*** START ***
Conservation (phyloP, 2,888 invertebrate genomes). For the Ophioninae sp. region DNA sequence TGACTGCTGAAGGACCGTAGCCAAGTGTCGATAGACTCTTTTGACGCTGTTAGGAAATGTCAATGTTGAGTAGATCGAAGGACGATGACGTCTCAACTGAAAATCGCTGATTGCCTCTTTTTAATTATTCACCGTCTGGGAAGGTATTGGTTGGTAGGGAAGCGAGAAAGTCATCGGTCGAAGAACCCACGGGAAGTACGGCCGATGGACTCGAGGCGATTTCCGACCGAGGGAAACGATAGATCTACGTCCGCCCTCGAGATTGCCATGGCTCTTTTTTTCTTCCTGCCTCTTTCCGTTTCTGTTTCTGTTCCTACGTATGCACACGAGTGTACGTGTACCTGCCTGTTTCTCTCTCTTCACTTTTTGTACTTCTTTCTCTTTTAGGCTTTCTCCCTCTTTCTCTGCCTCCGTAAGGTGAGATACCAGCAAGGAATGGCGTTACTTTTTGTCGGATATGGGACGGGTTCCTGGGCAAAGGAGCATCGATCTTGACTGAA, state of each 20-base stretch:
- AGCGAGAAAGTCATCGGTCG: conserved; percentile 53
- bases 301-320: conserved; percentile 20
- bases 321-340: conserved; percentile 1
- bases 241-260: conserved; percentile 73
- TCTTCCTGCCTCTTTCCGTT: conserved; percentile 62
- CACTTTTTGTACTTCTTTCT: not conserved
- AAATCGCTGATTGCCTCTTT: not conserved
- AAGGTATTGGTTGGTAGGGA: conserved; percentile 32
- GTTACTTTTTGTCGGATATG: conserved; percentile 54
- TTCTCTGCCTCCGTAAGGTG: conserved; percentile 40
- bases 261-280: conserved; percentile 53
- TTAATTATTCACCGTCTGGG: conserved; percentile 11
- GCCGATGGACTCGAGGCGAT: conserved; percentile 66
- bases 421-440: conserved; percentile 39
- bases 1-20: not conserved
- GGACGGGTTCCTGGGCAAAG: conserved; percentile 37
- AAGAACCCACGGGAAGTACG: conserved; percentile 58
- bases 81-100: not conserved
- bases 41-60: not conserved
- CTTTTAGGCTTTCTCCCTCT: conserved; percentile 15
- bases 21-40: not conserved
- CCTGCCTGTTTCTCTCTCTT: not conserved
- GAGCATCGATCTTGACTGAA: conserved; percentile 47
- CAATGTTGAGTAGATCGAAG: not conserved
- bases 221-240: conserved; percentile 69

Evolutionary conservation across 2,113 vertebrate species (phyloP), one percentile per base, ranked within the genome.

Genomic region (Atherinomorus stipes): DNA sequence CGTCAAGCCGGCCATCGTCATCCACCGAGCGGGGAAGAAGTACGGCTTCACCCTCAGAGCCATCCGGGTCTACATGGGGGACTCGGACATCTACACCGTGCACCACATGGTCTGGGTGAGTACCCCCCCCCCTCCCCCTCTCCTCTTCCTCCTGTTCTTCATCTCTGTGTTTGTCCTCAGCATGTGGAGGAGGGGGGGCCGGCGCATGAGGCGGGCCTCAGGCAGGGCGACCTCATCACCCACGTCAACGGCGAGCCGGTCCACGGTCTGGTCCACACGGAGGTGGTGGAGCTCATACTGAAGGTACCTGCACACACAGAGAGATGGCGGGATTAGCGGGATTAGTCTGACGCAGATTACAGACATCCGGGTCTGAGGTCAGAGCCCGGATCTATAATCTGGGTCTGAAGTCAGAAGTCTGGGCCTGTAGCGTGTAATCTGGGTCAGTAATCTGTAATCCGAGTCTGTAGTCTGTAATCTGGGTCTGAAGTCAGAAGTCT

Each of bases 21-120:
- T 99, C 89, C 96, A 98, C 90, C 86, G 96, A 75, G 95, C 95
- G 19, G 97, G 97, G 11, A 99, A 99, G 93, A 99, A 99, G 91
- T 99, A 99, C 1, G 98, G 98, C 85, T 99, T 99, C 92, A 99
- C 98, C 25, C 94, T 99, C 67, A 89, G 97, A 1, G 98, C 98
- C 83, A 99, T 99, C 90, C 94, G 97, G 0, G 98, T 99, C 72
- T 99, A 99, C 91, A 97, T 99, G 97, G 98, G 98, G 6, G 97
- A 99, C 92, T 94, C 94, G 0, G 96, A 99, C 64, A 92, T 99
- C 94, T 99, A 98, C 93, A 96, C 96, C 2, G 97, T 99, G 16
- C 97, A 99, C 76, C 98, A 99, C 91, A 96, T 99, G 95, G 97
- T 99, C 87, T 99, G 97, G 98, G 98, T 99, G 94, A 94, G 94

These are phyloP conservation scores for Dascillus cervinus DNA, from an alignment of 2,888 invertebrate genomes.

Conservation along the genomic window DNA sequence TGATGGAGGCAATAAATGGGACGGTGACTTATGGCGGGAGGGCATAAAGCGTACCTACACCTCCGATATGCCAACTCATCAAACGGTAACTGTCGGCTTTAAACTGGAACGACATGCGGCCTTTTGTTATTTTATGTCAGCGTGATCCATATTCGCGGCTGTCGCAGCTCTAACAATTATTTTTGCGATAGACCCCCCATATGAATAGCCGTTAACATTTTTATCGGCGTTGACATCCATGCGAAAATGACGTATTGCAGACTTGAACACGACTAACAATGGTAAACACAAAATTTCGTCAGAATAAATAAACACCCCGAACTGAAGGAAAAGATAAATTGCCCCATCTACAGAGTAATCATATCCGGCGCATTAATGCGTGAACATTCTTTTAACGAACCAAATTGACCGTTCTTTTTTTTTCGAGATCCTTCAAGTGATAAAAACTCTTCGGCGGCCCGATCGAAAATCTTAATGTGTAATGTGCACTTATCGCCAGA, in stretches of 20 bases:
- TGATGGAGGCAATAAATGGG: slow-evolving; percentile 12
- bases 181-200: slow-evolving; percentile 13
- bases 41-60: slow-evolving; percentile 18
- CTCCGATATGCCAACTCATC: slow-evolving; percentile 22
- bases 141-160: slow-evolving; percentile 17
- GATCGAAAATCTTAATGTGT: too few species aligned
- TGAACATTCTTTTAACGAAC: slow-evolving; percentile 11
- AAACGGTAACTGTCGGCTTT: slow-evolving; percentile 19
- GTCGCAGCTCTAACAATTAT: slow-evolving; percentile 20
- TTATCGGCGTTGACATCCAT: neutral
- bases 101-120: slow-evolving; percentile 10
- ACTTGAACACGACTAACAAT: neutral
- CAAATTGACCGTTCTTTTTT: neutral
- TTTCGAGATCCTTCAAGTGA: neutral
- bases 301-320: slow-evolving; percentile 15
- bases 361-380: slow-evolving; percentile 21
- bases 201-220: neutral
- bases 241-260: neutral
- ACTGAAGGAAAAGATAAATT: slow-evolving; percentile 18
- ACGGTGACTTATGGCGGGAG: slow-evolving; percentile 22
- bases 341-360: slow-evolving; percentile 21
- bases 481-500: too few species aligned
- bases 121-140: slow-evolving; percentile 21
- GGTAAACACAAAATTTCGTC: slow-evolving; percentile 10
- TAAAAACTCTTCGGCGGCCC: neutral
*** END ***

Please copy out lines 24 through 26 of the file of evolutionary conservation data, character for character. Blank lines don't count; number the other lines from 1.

- GAGCATCGATCTTGACTGAA: conserved; percentile 47
- CAATGTTGAGTAGATCGAAG: not conserved
- bases 221-240: conserved; percentile 69